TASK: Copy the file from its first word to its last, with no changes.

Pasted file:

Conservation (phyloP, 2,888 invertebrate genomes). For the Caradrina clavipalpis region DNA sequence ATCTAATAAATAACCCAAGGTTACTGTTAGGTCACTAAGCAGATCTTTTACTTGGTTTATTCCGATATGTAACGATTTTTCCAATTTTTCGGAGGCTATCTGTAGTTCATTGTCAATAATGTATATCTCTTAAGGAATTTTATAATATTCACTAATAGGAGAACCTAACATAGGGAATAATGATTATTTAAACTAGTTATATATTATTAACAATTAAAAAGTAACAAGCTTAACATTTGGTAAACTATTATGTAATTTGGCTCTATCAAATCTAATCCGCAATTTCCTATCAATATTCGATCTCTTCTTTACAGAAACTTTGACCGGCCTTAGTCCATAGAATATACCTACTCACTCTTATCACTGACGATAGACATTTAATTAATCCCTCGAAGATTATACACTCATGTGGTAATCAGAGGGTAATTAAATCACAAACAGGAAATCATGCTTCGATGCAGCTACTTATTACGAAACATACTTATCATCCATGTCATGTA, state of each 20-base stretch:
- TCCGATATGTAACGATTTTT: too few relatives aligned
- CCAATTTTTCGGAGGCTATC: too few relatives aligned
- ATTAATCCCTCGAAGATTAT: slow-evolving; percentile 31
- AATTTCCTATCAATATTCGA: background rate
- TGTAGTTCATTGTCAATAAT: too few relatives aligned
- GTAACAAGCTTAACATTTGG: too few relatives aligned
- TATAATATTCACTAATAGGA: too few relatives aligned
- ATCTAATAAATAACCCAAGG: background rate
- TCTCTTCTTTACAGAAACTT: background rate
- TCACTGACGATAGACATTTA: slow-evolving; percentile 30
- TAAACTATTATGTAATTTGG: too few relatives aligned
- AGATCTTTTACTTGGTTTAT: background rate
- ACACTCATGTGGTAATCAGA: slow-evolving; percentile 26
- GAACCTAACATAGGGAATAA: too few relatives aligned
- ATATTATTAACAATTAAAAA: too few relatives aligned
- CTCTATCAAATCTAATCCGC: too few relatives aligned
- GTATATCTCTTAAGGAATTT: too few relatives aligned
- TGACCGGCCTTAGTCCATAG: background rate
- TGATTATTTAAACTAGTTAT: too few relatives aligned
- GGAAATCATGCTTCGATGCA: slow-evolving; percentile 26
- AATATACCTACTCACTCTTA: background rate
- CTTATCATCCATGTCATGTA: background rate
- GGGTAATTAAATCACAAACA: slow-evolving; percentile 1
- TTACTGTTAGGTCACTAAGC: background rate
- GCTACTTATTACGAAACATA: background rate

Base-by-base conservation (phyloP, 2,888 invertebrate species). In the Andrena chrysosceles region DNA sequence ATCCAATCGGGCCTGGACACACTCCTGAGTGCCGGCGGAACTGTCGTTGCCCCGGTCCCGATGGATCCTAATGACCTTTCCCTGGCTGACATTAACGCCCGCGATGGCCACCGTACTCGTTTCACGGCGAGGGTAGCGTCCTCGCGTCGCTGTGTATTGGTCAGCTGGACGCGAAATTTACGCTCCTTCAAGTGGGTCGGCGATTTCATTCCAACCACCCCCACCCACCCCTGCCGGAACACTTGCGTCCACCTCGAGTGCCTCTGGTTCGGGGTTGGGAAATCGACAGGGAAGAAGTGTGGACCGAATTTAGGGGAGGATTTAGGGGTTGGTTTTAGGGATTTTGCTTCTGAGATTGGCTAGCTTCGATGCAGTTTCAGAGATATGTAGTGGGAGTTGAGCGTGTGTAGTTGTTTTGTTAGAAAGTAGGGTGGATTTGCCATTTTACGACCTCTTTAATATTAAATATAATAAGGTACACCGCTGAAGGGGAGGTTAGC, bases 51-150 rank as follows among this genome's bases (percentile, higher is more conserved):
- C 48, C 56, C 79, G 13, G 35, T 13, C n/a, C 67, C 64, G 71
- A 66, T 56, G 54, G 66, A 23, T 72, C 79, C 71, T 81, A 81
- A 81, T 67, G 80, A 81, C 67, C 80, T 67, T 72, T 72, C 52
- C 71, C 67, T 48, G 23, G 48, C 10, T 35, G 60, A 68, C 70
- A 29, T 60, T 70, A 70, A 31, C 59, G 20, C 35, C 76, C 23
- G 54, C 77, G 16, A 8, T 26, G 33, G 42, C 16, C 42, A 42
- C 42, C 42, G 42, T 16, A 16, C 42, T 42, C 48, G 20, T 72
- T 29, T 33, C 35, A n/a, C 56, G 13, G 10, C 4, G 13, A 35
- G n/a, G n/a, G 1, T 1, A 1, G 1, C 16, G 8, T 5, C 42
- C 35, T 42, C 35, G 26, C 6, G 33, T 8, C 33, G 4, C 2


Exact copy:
Conservation (phyloP, 2,888 invertebrate genomes). For the Caradrina clavipalpis region DNA sequence ATCTAATAAATAACCCAAGGTTACTGTTAGGTCACTAAGCAGATCTTTTACTTGGTTTATTCCGATATGTAACGATTTTTCCAATTTTTCGGAGGCTATCTGTAGTTCATTGTCAATAATGTATATCTCTTAAGGAATTTTATAATATTCACTAATAGGAGAACCTAACATAGGGAATAATGATTATTTAAACTAGTTATATATTATTAACAATTAAAAAGTAACAAGCTTAACATTTGGTAAACTATTATGTAATTTGGCTCTATCAAATCTAATCCGCAATTTCCTATCAATATTCGATCTCTTCTTTACAGAAACTTTGACCGGCCTTAGTCCATAGAATATACCTACTCACTCTTATCACTGACGATAGACATTTAATTAATCCCTCGAAGATTATACACTCATGTGGTAATCAGAGGGTAATTAAATCACAAACAGGAAATCATGCTTCGATGCAGCTACTTATTACGAAACATACTTATCATCCATGTCATGTA, state of each 20-base stretch:
- TCCGATATGTAACGATTTTT: too few relatives aligned
- CCAATTTTTCGGAGGCTATC: too few relatives aligned
- ATTAATCCCTCGAAGATTAT: slow-evolving; percentile 31
- AATTTCCTATCAATATTCGA: background rate
- TGTAGTTCATTGTCAATAAT: too few relatives aligned
- GTAACAAGCTTAACATTTGG: too few relatives aligned
- TATAATATTCACTAATAGGA: too few relatives aligned
- ATCTAATAAATAACCCAAGG: background rate
- TCTCTTCTTTACAGAAACTT: background rate
- TCACTGACGATAGACATTTA: slow-evolving; percentile 30
- TAAACTATTATGTAATTTGG: too few relatives aligned
- AGATCTTTTACTTGGTTTAT: background rate
- ACACTCATGTGGTAATCAGA: slow-evolving; percentile 26
- GAACCTAACATAGGGAATAA: too few relatives aligned
- ATATTATTAACAATTAAAAA: too few relatives aligned
- CTCTATCAAATCTAATCCGC: too few relatives aligned
- GTATATCTCTTAAGGAATTT: too few relatives aligned
- TGACCGGCCTTAGTCCATAG: background rate
- TGATTATTTAAACTAGTTAT: too few relatives aligned
- GGAAATCATGCTTCGATGCA: slow-evolving; percentile 26
- AATATACCTACTCACTCTTA: background rate
- CTTATCATCCATGTCATGTA: background rate
- GGGTAATTAAATCACAAACA: slow-evolving; percentile 1
- TTACTGTTAGGTCACTAAGC: background rate
- GCTACTTATTACGAAACATA: background rate

Base-by-base conservation (phyloP, 2,888 invertebrate species). In the Andrena chrysosceles region DNA sequence ATCCAATCGGGCCTGGACACACTCCTGAGTGCCGGCGGAACTGTCGTTGCCCCGGTCCCGATGGATCCTAATGACCTTTCCCTGGCTGACATTAACGCCCGCGATGGCCACCGTACTCGTTTCACGGCGAGGGTAGCGTCCTCGCGTCGCTGTGTATTGGTCAGCTGGACGCGAAATTTACGCTCCTTCAAGTGGGTCGGCGATTTCATTCCAACCACCCCCACCCACCCCTGCCGGAACACTTGCGTCCACCTCGAGTGCCTCTGGTTCGGGGTTGGGAAATCGACAGGGAAGAAGTGTGGACCGAATTTAGGGGAGGATTTAGGGGTTGGTTTTAGGGATTTTGCTTCTGAGATTGGCTAGCTTCGATGCAGTTTCAGAGATATGTAGTGGGAGTTGAGCGTGTGTAGTTGTTTTGTTAGAAAGTAGGGTGGATTTGCCATTTTACGACCTCTTTAATATTAAATATAATAAGGTACACCGCTGAAGGGGAGGTTAGC, bases 51-150 rank as follows among this genome's bases (percentile, higher is more conserved):
- C 48, C 56, C 79, G 13, G 35, T 13, C n/a, C 67, C 64, G 71
- A 66, T 56, G 54, G 66, A 23, T 72, C 79, C 71, T 81, A 81
- A 81, T 67, G 80, A 81, C 67, C 80, T 67, T 72, T 72, C 52
- C 71, C 67, T 48, G 23, G 48, C 10, T 35, G 60, A 68, C 70
- A 29, T 60, T 70, A 70, A 31, C 59, G 20, C 35, C 76, C 23
- G 54, C 77, G 16, A 8, T 26, G 33, G 42, C 16, C 42, A 42
- C 42, C 42, G 42, T 16, A 16, C 42, T 42, C 48, G 20, T 72
- T 29, T 33, C 35, A n/a, C 56, G 13, G 10, C 4, G 13, A 35
- G n/a, G n/a, G 1, T 1, A 1, G 1, C 16, G 8, T 5, C 42
- C 35, T 42, C 35, G 26, C 6, G 33, T 8, C 33, G 4, C 2